There's that beautiful spike. There's a highlight, and it's still got detail in it, so if you zoom into that, we have detail, which is beautiful. Probably won't be able to see it on that, but it's...
It is there.
You can render. So, the texture's there, which is essentially what we wanna do.
Yeah. The histogram should prove it to you, better than what the actual
Back of the camera should as well. Yeah? So, that's another thing. We don't trust that picture so much on the back of the camera. We relate to our histograms a lot. And yes, the histogram is just a reading or a histogram from the JPEG, but it does give us some sense of the idea of the image, okay? The opposite end is to read now into that black curtain. So if I read into that black curtain up there, it would tell me that I'm completely underexposed here, so I need to in fact, increase my ISO first. And get somewhere around there. Let's see if I can focus out. (camera clicks) Okay, so let's see what happens to... Let me get out of that one. We see what's happened to that black curtain. Can everyone see, that's gone a little gray, and muddy, hasn't it? So it hasn't actually rendered to what we want it rendered to. Yeah? So if we wanted that, again, in zone three, what we do, is in fact underexpose this image by two stops, okay? TO underexpose the image by two stops, and that would render--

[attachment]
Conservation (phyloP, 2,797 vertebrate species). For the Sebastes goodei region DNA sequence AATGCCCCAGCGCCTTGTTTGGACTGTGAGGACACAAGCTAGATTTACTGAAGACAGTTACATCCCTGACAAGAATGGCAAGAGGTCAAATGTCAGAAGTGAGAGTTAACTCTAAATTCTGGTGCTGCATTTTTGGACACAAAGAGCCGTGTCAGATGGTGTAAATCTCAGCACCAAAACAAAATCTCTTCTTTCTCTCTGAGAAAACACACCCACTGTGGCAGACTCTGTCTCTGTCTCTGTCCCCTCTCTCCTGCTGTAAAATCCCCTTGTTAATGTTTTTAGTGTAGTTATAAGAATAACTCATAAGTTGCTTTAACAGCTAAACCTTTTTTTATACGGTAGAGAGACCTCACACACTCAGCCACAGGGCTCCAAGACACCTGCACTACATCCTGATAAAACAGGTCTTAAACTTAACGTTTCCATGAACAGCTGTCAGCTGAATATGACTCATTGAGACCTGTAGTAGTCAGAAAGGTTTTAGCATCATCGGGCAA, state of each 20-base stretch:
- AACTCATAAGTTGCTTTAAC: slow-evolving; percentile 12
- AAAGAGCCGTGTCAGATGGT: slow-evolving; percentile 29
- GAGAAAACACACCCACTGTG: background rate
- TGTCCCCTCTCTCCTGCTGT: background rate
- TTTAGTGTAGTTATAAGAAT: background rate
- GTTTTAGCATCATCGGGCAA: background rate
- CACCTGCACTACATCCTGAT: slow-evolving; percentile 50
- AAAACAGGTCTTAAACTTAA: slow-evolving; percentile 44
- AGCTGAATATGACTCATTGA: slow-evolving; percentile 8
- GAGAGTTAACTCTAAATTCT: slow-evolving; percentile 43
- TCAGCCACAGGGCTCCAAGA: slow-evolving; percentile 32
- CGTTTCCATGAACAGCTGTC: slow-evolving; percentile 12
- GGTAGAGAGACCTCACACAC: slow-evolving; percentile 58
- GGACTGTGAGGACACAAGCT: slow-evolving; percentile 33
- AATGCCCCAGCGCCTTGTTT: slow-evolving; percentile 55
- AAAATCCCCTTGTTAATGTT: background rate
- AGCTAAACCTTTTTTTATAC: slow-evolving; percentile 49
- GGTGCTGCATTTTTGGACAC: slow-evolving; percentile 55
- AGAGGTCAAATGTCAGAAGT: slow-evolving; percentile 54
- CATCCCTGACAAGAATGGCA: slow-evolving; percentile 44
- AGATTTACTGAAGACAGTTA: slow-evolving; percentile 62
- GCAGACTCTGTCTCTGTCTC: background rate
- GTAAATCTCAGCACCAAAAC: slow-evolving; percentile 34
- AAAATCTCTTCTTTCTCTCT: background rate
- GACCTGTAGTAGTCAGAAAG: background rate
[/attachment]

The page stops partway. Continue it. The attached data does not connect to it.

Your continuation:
We're just decreasing our exposure, or--
Yeah, decreasing it. Yeah. So, let's just do. (camera clicks) And now, we have something more resembling what we're after, compared to there.
Great. So, it deals with the exposure, to somewhat. We're gonna practice this throughout the whole shooting segment of this afternoon, basically, so we can put it into real life and put it into practice, but now we know something about exposure. We should deal with the first thing that we look for when it comes to a great photograph, and really, it's our mantra to always be looking for light, before anything else.
Another really cool exercise to understand this better is to get yourself a gray card and photograph it, and then get yourself a white card and photograph that, and keeping the exposure the same as what the camera tells you to, and then getting a black card and photographing it, and you will find that you have three shots that are identical. So, the black will be rendered gray, the gray is rendered gray, and the highlight is rendered gray as well. Then using this principle, open up one and a half to maybe two stops, to render the white card white, and do the opposite, to render the black card black. Okay? It's a really, really cool exercise.